While working full days at Downtown Women, Miyoshi began taking classes towards her associate’s degree at Borough of Manhattan Community College in 2005. For two years, she survived on very little sleep, taking classes two weeknights and on Saturdays. She would go straight from work to school and would finish classes at 11 pm, pick up her children from her mother’s house, get them showered and to bed and then start on her schoolwork. She’d get a few hours’ sleep before rising to get the kids up and fed, then take them to school, drop off her youngest child at her mother’s house, and then commute for an hour to get into the city to start her work day at 9 am. By 2007, she realized she couldn’t do it anymore. She was exceedingly anemic, and had to get blood and iron transfusions. “I gave up,” Miyoshi says. “It was too much. I had to put it on hold.”
When she turned 40, Miyoshi decided it was time to go back. Her kids were grown except her youngest, and she was married to a man who supported and encouraged her. She finished her associate’s degree at BMCC and applied to Hunter College. She was thrilled when she was accepted and has taken a minimum of five classes per semester, taking a combination of online classes, before work and evening and Saturday classes, to obtain Bachelor of Arts in both Psychology and Biology. As difficult as her studies were at Hunter, she had a great study buddy. Her youngest child, Amaryce, was a student at Hunter too. “She was in classes with me,” Miyoshi says. “We would stay up together studying and we would help each other.” Amaryce would also save her mom a seat and proudly tell her friends that their classmate was her mother.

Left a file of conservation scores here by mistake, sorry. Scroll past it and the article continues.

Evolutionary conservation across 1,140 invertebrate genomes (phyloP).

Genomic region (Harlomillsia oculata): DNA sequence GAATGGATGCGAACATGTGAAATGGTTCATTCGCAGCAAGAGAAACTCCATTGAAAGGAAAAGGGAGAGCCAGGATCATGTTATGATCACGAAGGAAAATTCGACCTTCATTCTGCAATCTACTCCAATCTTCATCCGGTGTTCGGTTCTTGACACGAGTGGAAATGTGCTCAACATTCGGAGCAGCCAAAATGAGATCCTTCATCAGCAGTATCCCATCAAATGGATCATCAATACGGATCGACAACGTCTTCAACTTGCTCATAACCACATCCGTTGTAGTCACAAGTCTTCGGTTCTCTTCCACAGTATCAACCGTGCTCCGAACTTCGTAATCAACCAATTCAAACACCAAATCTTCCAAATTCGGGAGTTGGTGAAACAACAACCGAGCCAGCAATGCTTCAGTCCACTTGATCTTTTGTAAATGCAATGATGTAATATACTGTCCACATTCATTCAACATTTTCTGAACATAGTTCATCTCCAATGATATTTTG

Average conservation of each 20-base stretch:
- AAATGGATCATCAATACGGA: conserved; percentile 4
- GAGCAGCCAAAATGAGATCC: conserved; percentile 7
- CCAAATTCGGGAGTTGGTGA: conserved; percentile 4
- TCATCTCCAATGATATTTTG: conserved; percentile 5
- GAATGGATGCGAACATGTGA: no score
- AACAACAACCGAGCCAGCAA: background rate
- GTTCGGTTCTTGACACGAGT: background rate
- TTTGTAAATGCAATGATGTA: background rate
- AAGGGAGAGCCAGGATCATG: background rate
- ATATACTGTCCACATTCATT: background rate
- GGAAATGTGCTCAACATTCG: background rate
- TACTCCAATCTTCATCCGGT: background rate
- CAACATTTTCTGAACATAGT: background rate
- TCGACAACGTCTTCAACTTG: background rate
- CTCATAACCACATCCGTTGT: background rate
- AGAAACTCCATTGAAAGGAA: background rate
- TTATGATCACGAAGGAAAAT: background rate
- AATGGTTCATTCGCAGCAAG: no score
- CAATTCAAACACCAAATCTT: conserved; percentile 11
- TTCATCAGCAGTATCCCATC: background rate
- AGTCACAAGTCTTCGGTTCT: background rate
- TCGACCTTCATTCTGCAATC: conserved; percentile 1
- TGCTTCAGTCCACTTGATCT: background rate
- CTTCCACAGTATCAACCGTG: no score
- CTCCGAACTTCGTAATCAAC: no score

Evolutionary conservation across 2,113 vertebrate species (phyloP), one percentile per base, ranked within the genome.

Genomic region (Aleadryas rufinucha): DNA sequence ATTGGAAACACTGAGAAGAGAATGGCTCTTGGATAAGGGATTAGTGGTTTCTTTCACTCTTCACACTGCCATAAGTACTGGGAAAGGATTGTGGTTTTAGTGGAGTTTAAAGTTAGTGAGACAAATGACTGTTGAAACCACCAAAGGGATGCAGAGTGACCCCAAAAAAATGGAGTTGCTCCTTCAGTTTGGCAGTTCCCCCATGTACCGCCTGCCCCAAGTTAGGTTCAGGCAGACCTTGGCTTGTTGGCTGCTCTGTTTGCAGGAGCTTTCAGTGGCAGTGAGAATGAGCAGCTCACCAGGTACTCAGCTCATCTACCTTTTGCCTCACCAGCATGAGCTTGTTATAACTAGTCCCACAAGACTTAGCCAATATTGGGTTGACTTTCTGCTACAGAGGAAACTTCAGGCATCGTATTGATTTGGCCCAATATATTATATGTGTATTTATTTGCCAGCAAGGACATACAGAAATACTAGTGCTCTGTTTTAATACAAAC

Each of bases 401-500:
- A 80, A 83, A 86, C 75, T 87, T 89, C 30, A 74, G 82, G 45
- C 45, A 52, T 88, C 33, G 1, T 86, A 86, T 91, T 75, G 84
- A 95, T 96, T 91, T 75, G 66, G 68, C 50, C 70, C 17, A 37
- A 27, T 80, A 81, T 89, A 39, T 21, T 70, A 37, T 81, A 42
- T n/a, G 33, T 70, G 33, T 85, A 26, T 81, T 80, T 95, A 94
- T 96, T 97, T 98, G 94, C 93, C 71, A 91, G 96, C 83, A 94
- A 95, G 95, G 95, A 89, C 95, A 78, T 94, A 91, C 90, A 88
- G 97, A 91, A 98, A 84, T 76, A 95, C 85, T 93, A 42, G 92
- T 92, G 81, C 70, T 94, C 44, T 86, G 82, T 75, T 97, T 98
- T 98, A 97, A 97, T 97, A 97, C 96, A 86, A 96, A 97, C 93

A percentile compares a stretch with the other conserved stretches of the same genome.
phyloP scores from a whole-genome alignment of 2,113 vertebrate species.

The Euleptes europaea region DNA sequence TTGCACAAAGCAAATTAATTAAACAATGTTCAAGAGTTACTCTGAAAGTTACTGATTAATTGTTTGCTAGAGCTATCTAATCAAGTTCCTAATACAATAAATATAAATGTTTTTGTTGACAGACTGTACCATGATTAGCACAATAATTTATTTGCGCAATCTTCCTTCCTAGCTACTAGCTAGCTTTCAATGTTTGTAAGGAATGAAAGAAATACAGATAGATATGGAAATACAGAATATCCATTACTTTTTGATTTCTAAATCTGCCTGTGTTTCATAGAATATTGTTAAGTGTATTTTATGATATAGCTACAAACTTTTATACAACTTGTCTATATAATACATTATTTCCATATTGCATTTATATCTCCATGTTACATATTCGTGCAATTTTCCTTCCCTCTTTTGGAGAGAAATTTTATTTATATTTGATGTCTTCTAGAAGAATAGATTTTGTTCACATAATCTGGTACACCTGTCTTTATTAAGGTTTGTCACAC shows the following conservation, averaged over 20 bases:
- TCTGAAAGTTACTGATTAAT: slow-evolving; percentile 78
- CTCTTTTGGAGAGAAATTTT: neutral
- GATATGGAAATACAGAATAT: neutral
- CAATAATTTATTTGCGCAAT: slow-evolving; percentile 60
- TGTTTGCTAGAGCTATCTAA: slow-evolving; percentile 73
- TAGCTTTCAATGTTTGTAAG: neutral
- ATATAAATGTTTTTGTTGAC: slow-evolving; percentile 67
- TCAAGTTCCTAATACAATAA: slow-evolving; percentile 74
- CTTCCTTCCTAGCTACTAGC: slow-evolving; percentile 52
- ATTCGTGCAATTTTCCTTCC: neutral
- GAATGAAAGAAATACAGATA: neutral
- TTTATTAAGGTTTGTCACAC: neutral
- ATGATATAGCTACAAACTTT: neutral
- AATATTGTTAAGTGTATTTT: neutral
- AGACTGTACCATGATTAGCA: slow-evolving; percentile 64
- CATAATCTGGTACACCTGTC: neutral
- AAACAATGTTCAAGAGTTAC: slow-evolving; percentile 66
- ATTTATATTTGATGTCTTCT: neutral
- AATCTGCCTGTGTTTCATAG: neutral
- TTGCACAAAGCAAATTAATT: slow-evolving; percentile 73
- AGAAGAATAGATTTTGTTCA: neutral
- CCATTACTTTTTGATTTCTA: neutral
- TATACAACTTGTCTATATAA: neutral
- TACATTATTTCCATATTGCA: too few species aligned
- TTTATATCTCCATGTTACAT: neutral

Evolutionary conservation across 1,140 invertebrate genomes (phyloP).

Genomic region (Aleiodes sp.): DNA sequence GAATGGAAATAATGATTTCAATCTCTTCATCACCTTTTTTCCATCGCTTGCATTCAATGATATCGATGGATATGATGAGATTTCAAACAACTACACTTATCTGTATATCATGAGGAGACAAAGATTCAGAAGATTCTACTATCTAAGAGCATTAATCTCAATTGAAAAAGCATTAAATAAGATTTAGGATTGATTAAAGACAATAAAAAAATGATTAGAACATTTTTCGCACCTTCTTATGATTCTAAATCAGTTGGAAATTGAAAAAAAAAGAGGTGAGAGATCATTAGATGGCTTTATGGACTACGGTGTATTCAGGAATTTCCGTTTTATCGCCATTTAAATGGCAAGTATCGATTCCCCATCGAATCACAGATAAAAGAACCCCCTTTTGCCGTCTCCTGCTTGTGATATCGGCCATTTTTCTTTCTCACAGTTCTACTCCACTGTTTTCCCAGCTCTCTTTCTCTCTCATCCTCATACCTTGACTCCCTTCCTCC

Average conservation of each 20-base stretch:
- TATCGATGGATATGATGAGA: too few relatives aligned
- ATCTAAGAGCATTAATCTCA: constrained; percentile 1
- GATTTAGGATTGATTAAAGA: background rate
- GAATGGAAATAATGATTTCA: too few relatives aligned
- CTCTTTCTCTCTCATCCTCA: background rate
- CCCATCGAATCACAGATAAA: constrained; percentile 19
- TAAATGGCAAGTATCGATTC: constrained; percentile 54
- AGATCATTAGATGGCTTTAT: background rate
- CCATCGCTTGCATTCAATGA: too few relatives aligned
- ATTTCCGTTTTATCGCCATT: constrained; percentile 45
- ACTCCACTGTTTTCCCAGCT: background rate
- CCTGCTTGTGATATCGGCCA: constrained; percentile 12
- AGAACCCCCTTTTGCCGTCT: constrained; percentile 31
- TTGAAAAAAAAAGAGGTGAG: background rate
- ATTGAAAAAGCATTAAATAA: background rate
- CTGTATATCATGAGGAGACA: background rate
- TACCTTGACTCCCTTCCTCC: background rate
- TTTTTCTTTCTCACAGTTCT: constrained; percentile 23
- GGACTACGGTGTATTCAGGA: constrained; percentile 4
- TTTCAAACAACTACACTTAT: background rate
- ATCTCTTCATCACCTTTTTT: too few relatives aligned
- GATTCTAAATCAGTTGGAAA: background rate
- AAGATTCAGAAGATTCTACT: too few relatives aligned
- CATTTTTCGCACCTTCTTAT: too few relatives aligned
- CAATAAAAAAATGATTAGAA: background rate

Miyoshi is now setting new goals for herself. She would like to be a physician’s assistant and
stay in women’s health. She plans to apply to PA programs and also pursue a Master’s in Nutrition. And no one is doubting that she will get there, least of all Miyoshi. “I knew I could do it,” she says. “It is so satisfying to be the student I knew I could be.”
Nor does she regret the many obstacles that came between her and her degrees. She knows that she has been a great inspiration and role model to her kids. “When they are struggling, they look at me and realize that they can’t complain,” she says. “They are so proud of me.” She has also ensured that all of her children value education as much as she does. “I knew I was smart,” Miyoshi says. “But my potential was limited because I didn’t have that piece of paper. Education is vital. You can’t do much without it.”
It is easy for those of us for whom college is a presumptive next step to take our education and our ability to be full-time students for granted. What I find so compelling about Miyoshi’s accomplishment is that it is a reminder to all of us, not just her children, that our education is something to appreciate. And her struggles and perseverance in the face of those struggles is a great reminder that often what we perceive as hardships or stressors are not, in fact, anything close to what some people endure and overcome quietly and stoically without us even taking notice. So here’s to Miyoshi, whose path to her diplomas was truly forged with blood, sweat and tears.